I was in Okemah a week or so ago. I went looking for the old Guthrie house. The first time I saw it, nearly thirty years ago, it was already long-time abandoned, windows gone, door gaping. A few years later, on my next visit, it was nearly hidden by brush that had grown up all around (and inside) the house. Some acquaintances in town, an old couple named Dill, told me that an out-of-towner was considering buying the house to make some sort of memorial. Being a fan of Marjorie's as well as Woody's, I had been wondering if anything came of it.
The first time I had stopped in Okemah, I was on a cross country motorcycle trip from Boston to San Francisco. Now I live in California and was on my way to Boston. I knew the Dills were long gone but I wanted to see Okemah again. I drove up the little hill that is the Main Street and tried to remember where the Guthrie house was. I cruised the backs streets but nothing looked familiar. I went back to the Main Street and looked around for a bit. The town seemed almost empty but the few people who drove by in pick ups nodded friendly-like at the long-haired biker with the California plates.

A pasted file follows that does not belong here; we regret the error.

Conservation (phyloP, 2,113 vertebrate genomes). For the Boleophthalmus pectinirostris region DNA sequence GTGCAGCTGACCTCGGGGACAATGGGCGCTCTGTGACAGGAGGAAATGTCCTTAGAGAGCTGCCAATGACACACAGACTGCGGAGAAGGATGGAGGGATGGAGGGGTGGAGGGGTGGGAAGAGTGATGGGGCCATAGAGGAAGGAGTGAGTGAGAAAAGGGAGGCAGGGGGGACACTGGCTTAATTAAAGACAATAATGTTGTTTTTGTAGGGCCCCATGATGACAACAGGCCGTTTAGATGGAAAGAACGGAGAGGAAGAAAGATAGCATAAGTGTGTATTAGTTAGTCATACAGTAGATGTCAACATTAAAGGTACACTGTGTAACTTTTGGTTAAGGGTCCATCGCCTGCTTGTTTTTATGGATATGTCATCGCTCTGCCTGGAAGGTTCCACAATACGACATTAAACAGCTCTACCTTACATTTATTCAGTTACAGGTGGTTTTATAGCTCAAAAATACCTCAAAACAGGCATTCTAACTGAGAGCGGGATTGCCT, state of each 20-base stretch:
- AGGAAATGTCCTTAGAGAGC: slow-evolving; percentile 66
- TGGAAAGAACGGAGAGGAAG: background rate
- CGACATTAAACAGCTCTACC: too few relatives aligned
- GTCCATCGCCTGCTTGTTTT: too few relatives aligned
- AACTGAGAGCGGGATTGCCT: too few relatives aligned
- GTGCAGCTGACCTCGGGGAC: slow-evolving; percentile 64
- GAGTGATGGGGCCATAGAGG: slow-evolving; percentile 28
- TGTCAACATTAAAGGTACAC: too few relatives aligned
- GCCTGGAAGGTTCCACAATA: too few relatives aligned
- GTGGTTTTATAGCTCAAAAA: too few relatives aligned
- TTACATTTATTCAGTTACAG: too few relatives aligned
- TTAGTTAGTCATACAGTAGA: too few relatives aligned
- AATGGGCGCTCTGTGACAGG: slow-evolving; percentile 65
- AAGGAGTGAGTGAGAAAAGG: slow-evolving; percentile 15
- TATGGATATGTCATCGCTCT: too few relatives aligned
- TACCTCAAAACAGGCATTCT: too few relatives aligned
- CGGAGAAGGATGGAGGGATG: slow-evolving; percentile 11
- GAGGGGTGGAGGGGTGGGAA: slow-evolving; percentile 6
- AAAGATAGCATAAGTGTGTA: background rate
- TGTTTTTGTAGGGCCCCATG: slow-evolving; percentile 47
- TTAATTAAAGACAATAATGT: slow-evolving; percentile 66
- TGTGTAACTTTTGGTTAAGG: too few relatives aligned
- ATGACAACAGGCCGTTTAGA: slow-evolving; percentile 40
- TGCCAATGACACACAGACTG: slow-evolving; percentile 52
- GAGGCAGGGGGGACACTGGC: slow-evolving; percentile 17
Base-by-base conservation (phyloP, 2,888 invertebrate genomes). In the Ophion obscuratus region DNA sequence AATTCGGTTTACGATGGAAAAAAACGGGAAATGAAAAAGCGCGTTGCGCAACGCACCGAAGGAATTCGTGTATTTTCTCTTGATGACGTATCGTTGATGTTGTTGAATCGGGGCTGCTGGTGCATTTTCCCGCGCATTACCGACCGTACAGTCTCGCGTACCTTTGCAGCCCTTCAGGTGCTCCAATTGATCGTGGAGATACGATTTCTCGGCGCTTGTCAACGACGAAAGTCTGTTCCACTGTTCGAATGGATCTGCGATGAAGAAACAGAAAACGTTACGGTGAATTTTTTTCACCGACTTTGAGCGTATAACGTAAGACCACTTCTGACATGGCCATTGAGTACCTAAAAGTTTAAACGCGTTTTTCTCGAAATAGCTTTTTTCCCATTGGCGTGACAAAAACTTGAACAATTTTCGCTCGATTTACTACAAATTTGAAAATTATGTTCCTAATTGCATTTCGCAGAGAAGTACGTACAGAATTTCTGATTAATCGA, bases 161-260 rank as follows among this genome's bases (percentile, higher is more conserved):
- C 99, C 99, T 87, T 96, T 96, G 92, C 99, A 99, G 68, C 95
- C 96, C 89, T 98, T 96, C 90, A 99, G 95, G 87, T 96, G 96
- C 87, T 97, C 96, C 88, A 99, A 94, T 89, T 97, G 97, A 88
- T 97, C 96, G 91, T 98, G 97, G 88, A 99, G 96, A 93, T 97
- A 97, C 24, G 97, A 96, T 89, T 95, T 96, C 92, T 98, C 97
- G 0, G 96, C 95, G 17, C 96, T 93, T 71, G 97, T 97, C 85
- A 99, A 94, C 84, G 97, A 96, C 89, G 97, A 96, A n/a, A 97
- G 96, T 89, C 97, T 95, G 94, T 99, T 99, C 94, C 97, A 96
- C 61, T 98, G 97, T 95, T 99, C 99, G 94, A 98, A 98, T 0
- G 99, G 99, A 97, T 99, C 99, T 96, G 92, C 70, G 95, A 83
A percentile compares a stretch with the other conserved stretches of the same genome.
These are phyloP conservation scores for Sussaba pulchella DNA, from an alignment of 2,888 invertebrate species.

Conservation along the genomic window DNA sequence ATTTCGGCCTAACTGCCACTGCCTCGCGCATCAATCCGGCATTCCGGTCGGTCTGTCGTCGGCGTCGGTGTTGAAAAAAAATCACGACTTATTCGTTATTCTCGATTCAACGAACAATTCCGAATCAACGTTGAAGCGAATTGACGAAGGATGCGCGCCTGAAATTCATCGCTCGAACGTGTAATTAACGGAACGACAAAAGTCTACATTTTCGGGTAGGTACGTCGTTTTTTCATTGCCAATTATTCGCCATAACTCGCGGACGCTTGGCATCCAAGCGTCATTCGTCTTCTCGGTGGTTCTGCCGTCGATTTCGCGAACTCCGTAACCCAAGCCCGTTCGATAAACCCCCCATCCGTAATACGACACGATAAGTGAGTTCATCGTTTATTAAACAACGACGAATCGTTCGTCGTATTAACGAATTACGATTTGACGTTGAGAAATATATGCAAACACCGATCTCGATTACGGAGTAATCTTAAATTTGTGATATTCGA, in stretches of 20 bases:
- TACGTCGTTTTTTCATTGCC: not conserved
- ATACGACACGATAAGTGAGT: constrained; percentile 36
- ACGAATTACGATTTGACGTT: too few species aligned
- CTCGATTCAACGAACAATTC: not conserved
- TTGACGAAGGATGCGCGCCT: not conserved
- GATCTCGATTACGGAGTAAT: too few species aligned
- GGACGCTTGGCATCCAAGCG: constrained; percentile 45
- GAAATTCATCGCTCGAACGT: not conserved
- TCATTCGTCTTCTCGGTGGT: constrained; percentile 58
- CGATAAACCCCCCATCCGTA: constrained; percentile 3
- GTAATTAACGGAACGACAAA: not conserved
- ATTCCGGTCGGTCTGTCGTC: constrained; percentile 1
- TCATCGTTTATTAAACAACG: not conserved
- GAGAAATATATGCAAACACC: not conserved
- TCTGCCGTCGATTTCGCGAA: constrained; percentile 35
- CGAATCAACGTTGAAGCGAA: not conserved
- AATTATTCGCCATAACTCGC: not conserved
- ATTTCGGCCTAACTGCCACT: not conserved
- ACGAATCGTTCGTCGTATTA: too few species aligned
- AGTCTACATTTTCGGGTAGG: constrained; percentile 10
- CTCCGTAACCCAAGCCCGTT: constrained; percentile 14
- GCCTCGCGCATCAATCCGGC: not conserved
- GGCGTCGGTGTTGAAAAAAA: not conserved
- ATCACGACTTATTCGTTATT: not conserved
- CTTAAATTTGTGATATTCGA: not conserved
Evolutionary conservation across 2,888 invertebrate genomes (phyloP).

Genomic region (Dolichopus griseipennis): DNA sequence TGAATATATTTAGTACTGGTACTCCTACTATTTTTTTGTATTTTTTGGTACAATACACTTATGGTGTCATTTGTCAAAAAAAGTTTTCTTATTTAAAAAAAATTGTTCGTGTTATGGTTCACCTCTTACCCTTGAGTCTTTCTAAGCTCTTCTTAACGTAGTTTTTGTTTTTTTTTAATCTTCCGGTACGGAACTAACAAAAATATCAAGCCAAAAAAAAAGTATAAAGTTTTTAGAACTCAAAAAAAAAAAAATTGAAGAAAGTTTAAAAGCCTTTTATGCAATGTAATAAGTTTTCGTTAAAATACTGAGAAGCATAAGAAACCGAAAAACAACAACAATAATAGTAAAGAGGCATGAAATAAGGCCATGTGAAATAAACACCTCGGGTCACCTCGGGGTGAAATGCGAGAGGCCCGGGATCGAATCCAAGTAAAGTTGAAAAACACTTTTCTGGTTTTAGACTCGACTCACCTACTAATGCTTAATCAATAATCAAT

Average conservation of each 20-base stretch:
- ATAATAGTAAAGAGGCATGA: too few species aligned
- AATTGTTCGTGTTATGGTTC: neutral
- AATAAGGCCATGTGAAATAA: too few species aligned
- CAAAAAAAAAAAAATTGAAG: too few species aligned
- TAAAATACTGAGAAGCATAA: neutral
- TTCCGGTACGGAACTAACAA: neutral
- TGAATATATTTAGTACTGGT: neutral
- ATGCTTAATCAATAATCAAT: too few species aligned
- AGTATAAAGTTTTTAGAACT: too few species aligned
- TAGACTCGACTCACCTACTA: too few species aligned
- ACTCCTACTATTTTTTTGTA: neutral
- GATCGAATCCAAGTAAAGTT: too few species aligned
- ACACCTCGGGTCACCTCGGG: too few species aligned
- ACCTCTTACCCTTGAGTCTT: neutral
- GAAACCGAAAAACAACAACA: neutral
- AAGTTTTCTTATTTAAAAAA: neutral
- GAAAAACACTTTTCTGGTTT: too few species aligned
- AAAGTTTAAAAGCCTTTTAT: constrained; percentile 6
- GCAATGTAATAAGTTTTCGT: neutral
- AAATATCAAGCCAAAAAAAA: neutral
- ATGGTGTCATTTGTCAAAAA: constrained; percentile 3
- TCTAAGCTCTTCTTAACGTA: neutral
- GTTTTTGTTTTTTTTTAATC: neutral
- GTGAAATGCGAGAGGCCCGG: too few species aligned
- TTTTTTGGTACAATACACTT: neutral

I walked around for a bit until my ear was caught by a snatch of music. I followed it like a puppy following the smell of a piece of juicy meat. It led me to a small speaker hanging from underneath the overhang of a furniture store. The music was Hank Williams, or at least he had written it. The singer was a slick characterless voice accompanied by a guitar, an dobro and an orchestra!
Okemah may be wiling to celebrate the birthday of WWG but it seems that other than for that weekend that draws hundreds of people and thousands of dollars to town, they are still not comfortable with his memory.
Even so, I was glad I had stopped by. I just wish I could have found the house.